# Graduate Seminar 2021

Current contact: Brandi Henry and Ruth Meadow-MacLeod

The seminar takes place on Fridays from 3:00 to 4:00pm on Zoom, and there will be a social time from 2:00 to 3:00pm in lieu of the refreshments usually offered.

• Friday January 22, 2021 at 15:00,

For the first graduate seminar of the semester, we thought it would be helpful to run an advanced Canvas workshop. Our very own Delaney Aydel will begin the workshop by demonstrating:

• how to organize your Canvas site & make your Canvas site navigable without sacrificing aesthetics
• how to implement mastery paths
• how to use the "Commons" to share materials across courses
• surveys on Canvas
• various features within Canvas quizzes
• how to access analytics.

We hope to also have discussions on good resources for students and how to best encourage our students to engage with them, on using the discussion board feature in a math course, and on how to utilize active learning in virtual education. We also invite and encourage questions, other discussion topics, and any other useful demonstrations or tips!

• Friday January 29, 2021 at 15:00,
Quaternion Algebras in Geometry

Rebekah Palmer, Temple University

Abstract: Quaternion algebras are a generalization of Hamilton's quaternions which are applied in the mechanics of three-dimensional space. These algebras provide a firm link between number theory and geometry. In this talk, we'll discuss how to construct these algebras, to associate them with matrices, and to harness their structure to make strong conclusions about hyperbolic 2- and 3-manifolds.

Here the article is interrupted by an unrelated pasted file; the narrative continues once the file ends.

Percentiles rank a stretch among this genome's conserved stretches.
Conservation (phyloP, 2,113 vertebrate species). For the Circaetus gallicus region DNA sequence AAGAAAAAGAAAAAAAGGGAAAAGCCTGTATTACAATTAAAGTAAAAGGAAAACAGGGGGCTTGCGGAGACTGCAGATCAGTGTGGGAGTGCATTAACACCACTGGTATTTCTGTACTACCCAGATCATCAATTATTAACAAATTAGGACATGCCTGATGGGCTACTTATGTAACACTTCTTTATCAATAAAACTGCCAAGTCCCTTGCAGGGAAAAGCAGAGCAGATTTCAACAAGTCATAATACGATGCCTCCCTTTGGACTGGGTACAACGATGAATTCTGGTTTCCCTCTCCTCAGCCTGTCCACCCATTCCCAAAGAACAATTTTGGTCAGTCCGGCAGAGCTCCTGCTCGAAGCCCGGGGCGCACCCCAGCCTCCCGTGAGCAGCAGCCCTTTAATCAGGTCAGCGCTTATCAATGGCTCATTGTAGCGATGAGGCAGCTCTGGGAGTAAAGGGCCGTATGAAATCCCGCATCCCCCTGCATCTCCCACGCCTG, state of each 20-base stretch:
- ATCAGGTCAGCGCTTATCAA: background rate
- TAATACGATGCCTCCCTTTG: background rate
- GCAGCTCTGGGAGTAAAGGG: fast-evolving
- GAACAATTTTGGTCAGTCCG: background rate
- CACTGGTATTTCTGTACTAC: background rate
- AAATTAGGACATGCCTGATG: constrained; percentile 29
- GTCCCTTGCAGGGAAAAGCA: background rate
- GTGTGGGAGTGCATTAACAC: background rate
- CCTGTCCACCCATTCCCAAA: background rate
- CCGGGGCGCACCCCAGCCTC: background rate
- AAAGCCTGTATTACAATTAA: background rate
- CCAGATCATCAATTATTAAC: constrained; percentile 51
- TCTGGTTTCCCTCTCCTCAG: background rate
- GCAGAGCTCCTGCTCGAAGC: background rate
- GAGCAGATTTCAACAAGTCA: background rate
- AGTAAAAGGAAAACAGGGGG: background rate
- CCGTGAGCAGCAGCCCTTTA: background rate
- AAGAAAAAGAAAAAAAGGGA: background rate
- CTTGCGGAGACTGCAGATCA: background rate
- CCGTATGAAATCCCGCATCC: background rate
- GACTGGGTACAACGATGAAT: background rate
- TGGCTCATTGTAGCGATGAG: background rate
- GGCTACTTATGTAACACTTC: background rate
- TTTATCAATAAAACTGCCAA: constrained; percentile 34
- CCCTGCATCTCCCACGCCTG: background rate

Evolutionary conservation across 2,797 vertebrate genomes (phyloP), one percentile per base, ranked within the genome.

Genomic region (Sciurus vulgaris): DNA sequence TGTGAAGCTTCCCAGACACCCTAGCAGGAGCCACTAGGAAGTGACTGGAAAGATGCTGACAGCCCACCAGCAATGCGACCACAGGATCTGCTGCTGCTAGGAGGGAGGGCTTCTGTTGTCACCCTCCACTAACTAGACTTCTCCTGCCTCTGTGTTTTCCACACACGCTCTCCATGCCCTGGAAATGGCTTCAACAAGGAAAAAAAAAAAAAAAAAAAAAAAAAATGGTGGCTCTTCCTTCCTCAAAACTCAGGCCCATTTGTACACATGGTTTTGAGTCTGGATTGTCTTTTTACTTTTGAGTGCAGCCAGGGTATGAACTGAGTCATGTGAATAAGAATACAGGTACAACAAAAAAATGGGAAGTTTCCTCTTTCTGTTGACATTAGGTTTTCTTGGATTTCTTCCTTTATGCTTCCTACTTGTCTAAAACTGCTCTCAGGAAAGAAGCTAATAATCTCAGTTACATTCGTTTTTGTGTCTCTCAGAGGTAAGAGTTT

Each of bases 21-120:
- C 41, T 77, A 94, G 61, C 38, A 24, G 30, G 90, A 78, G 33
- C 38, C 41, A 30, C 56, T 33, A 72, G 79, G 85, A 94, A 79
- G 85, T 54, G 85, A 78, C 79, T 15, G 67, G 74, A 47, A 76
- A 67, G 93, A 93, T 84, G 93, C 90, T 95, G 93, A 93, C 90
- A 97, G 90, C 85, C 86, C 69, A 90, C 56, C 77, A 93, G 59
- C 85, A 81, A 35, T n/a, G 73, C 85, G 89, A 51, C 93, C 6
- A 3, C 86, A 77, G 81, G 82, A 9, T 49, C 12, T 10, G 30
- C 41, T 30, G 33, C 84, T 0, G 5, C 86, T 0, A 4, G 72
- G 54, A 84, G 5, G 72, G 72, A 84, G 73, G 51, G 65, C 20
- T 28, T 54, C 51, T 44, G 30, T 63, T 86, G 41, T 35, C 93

• Friday February 5, 2021 at 15:00,
Macroscopic Interpretation of Microscopic Models with Traffic Waves

Nour Khoudari, Temple University

Abstract: Real traffic flow develops instabilities and traffic waves. Traffic waves are traveling disturbances in the distribution of vehicles on a highway. They travel backwards relative to the vehicles themselves. Low density autonomous vehicles, acting as Lagrangian flow actuators, have the potential to dampen and prevent these undesirable non-equilibrium phenomena. By connecting traffic models from micro to macro scales, we outline some of the key macroscopic flow consequences of microscopic traffic waves and AV-based flow smoothing.

• Friday February 12, 2021 at 15:00,
The Mapping Class Group and the k-Curve Graph

Rob Oakley, Temple University

Abstract: One of the most common ways to understand a group is to understand how it acts on spaces. The mapping class group is no different! In this talk I hope to illustrate one 'flavor' of space that the mapping class group acts on rather nicely. I will focus on a specific example, the k-curve graph to explore the mapping class group action on it.

• Friday February 19, 2021 at 15:00,
Navier-Stokes equations in 3D

Elie Abdo, Temple University

Abstract: The Navier-Stokes (NS) equations are partial differential equations describing the flow of incompressible fluids. It has been shown that global smooth solutions exist in the two-dimensional case. In this talk, we study the NS equations in three-dimensional bounded smooth domains: we prove existence of global weak solutions and unique local strong solutions.

• Friday February 26, 2021 at 15:00,
Longest Common Subsequences

Apo Demirelli, Temple University